In just six days, NASA has taken two huge steps toward putting shoes on Mars.
The agency’s Artemis 1 mission launched Wednesday morning (November 16), sending the uncrewed Orion capsule toward the Moon atop a massive Space Launch System (SLS) rocket.
NASA is counting on the SLS and Orion to help the agency establish a lunar base by the end of 2020 — a major priority for the Artemis program. And if all goes according to plan, the two rovers will also enable more ambitious accomplishments, helping astronauts get to Mars by the late 30s or early 40s.
Related: NASA’s Artemis 1 moon mission: live updates
more: 10 wild facts about the Artemis 1 moon mission
Last week, on November 10, NASA tested hardware that could help manned Mars missions land safely — an inflatable heat shield called LOFTID, launched into Earth’s orbit using the JPSS-2 weather satellite and then returned to Earth. LOFTID survived the fiery return flight in remarkable condition, team members said, indicating that the technology has great potential to help land heavy equipment on Mars.
“The demonstration was a huge success,” said Joe Del Corso, LOFTID project manager at NASA Langley Research Center in Virginia, during a news conference Thursday (November 17).
“We now have the ability to send heavy payloads into space and bring them back down,” he added. “These two successes are huge steps in enabling human access and exploration. We’re going into space, and we want to be able to stay there.”
LOFTID (short for “Low Earth Orbit Flight Test of an Inflatable Decelerator”) is an inflatable heat shield designed to slow the payload’s descent through the planetary atmosphere via drag.
NASA considers this strategy promising for manned Mars plans, which would require landing payloads as large as habitat modules on the Red Planet. Such equipment could tip the scales at 20 tons or so—too heavy for current entry, descent and descent systems to Mars to handle.
For example, NASA’s one-ton Curiosity and Perseverance Mars rover benefited greatly from the method of a rocket-powered sky crane that lowered it safely through the thin air of the Red Planet, agency officials said. (Parachutes were a part of those rover’s landings, too, as was an inflatable heat shield landing system.)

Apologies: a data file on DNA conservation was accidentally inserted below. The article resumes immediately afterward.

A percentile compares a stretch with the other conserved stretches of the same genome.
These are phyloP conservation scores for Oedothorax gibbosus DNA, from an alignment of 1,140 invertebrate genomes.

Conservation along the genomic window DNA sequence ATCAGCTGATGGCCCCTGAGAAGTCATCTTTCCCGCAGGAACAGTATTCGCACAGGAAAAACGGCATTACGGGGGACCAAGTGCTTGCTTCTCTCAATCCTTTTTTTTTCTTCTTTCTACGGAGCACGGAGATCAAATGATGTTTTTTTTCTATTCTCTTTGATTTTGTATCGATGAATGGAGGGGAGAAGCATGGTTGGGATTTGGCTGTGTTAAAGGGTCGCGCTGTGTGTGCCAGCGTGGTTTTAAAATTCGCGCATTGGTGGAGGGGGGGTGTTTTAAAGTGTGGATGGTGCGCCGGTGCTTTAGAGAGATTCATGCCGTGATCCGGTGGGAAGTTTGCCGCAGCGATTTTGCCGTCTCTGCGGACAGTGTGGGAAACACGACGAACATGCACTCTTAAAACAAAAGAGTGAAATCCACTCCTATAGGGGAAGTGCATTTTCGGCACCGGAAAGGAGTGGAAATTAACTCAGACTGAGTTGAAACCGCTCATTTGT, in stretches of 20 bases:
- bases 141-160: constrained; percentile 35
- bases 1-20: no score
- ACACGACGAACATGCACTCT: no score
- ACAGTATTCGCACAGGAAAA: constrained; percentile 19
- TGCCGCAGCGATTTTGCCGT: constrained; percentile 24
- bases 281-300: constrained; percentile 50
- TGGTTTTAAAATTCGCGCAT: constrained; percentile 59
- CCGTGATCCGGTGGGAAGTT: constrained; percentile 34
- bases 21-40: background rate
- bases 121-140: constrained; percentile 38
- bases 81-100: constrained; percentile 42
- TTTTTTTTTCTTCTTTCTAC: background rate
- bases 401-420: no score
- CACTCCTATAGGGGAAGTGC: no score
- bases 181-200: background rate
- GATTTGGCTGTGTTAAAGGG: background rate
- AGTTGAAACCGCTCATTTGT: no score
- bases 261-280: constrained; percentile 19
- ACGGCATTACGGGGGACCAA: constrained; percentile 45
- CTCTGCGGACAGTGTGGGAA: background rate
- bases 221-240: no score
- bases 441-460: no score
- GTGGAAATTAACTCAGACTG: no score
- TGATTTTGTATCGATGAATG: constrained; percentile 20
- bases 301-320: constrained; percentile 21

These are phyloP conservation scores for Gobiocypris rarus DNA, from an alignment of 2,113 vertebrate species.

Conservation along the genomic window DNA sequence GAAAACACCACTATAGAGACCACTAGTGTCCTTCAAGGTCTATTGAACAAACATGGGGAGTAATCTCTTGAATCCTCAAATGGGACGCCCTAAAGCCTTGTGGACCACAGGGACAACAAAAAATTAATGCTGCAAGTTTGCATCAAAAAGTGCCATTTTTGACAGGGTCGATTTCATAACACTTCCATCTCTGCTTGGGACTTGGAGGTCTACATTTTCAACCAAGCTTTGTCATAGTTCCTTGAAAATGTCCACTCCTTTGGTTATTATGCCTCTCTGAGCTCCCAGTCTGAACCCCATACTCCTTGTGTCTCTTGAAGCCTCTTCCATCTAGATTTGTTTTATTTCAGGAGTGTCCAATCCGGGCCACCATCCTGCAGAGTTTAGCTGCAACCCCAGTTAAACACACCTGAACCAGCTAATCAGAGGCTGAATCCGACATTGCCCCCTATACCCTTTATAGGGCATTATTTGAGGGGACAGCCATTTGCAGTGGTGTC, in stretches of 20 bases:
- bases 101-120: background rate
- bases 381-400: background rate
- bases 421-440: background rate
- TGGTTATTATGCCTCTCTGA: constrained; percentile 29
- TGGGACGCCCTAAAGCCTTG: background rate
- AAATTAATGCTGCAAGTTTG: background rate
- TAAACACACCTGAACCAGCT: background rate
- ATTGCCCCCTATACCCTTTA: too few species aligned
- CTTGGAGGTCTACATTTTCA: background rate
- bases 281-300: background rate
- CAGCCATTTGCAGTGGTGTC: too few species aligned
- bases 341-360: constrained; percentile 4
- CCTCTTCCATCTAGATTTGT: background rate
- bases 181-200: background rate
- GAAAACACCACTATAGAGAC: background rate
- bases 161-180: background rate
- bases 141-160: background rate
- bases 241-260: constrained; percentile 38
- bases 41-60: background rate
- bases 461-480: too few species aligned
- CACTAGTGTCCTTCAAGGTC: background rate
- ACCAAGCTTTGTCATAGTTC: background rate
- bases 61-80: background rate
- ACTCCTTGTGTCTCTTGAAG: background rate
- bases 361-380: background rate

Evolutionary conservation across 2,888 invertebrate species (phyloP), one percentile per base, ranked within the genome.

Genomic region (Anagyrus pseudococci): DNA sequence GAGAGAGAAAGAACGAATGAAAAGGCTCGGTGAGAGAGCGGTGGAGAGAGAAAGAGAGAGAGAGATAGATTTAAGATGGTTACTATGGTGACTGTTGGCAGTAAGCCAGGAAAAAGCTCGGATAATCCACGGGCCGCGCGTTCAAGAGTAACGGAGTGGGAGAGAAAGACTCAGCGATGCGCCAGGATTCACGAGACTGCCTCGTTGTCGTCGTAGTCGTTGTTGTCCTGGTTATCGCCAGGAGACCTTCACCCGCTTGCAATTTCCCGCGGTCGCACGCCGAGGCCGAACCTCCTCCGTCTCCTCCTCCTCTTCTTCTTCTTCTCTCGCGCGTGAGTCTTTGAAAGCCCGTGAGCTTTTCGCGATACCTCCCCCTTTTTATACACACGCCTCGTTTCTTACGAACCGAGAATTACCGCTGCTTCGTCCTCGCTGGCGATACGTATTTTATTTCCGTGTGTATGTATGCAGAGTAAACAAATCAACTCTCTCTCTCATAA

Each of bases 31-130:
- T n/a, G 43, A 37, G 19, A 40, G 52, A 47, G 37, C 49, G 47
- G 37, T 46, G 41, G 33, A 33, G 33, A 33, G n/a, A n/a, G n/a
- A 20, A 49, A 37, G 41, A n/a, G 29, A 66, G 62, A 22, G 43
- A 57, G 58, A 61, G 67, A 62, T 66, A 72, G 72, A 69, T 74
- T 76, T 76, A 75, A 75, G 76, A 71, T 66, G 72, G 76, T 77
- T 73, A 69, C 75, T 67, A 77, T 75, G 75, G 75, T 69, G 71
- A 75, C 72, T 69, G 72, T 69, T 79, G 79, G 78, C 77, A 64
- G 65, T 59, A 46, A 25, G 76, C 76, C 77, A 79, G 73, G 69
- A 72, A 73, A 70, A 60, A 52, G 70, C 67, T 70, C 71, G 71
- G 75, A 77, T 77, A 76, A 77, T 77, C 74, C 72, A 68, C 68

Last week’s launch provided an ambitious test of the technology. LOFTID was launched in a compact configuration with JPSS-2 aboard a United Launch Alliance Atlas V rocket. After deploying from the Centaur upper stage in Atlas V, LOFTID expanded to its full diameter of approximately 20 feet (6 m), centered itself for Earth return and took a plunge .
Initial inspections, conducted after the heat shield was withdrawn from the Pacific Ocean near Hawaii, suggested that LOFTID passed the test with flying colors. Another week of analyzes only served to reinforce this conclusion.
“The car just looks beautiful. It looks immaculate, and I can’t say that enough,” said del Corso. “It was amazing to me how good the car looked, how good it looked.”
LOFTID team members said the scientists and engineers will continue to analyze the data for another year or so to get a full understanding of the test flight.
However, the LOFTID project, which cost a total of $93 million over five years, isn’t the last step in Mars’ inflatable heat shields.
Project team members said that a structure three or four times larger than LOFTID would likely be needed to get a payload as large as the Habitat module safely onto the Red Planet. Significantly scaling up the technology poses a number of challenges, which scientists and engineers can now begin to evaluate in earnest after LOFTID’s successful flight.
“There is a great deal of work to be done with that [scaling up]; There are facility considerations that need to be made, said Trudy Curtis, director of technology offerings for NASA’s Space Technology Mission Directorate, during a briefing Thursday.
“But the roadmap will guide us on that and our future investments in that,” she added. “We’re looking at that now, and at the short-term future for that. So, yeah, that would be the next step for that capability.”
Mike Wall is the author of “Abroad (Opens in a new tab)Book (Major Grand Publishing, 2018; illustration by Carl Tate), a book about the search for alien life. Follow him on Twitter @tweet (Opens in a new tab). Follow us on Twitter @tweet (Opens in a new tab) or Facebook (Opens in a new tab).
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